Many citizens attend public meetings seeking information to eliminating the “Coyote” problem every week. During each of those meetings an authority will advise the attendees there are multiple issues needing correction before the Coyote threat can be reduced.  Some of those discussions will reflect that the process of eliminating the Coyote threat carries unintended consequences such as possible injuries to pets and humans.  Prior issues of the Coyote Cam speaks to poisons and leg traps for those not familiar with the unintended consequences of attempting to eliminate Coyotes.  Most authorities advise that Coyotes are often seen well before they become a nuisance and that is the best time to be proactive in Coyote elimination!  As soon as the first Coyote is seen in the immediate area residents should look for the attractant that drew the Coyote to them.  This is a great time to introduce yourself to your neighbors if you haven’t done so already!  Many neighborhoods have “Crime Watch” organizations and those folks bring a lot of eyes so why not watch for Coyotes as well as bad guys.  Some of you might put the Coyote and bad guys in the same bag but they are different, one is a creature of nature while the other is a creature with only bad intentions.  Pooling the resources of neighborhood watch associations can be the first line of defense against Coyote problems!

One of your neighbors is stand offish and not the joining type. I can hear the murmurings of readers growing louder!  In the case of a Neighborhood Watch Organization this is not really  a problem as others can be relied on to augment the nonconformist.  However, when it comes to yard maintenance and picking up after pets the nonconformist becomes the focal point for Coyotes.  There will always be a nonconforming individual in the neighborhood crowd, someone who is not reasonable or responsible.  This is where the local health or code enforcement authorities will make a difference, one call to those authorities and the nonconformist can rely on random checks through out the year.  Some communities with strong health / code enforcement agencies establish a list as they realize nonconforming individuals need the proper motivation to clean up their home and lawns.  Yeah that first call to health / code enforcement can be tough but the positive outcome could result in a nicer neighborhood and one free of Coyotes.  The object is to encourage the Coyotes to go elsewhere and that is one of the goals of this blog, helping to better understand Coyotes and their habitats.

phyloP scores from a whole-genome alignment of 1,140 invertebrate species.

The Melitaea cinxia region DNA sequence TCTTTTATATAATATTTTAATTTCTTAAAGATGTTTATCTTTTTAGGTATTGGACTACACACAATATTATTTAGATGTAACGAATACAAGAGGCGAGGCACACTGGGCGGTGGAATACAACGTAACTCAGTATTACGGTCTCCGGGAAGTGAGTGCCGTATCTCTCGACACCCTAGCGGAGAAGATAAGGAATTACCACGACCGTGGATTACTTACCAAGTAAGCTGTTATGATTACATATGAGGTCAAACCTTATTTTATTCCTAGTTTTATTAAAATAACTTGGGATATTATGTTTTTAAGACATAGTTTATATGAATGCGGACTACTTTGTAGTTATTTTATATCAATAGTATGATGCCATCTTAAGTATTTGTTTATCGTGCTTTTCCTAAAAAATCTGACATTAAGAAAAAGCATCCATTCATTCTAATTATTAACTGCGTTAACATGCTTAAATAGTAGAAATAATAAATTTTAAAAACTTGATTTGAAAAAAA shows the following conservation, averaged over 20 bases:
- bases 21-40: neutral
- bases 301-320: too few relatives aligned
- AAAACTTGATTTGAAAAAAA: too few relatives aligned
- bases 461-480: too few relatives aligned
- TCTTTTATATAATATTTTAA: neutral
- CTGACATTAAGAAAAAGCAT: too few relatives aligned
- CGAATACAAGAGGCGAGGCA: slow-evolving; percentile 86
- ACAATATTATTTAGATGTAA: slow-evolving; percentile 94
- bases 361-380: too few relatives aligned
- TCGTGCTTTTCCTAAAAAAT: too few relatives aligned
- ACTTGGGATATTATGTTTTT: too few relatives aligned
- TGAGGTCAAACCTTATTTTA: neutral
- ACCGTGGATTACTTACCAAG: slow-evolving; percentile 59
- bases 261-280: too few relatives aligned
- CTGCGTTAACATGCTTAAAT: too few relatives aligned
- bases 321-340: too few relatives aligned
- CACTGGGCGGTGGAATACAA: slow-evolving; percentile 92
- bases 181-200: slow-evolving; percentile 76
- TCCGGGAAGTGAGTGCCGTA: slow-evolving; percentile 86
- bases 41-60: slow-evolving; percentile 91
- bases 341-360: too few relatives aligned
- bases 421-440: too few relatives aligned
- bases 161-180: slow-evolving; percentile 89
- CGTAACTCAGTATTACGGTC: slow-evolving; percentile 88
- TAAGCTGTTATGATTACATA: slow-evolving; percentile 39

City and suburban areas are fairly easy to protect once one knows what to look for but the urban and agricultural areas will most certainly have an ongoing Coyote issue. A Coyote problem requiring sterner means of control, proactive here means terminating the critters.  Unfortunately, this is where Coyote experts have learned that termination is not one hundred percent certain!  Over the years Coyotes have learned to not only survive but thrive in impossible situations.  In almost each and every case where Coyotes have been killed the following season sees an uptick in numbers.  Mother nature abhors a vacuum and the Coyote validates that theory.  Once the Coyote has established a territory they instinctively increase their numbers when ever the current numbers decrease.  The final point in conjunction with the afore mentioned concepts is that once a Coyote has established its territory there is little to no chance of eliminating its progeny!  Act when the first Coyote is seen and the eventual elimination is a tad more efficient!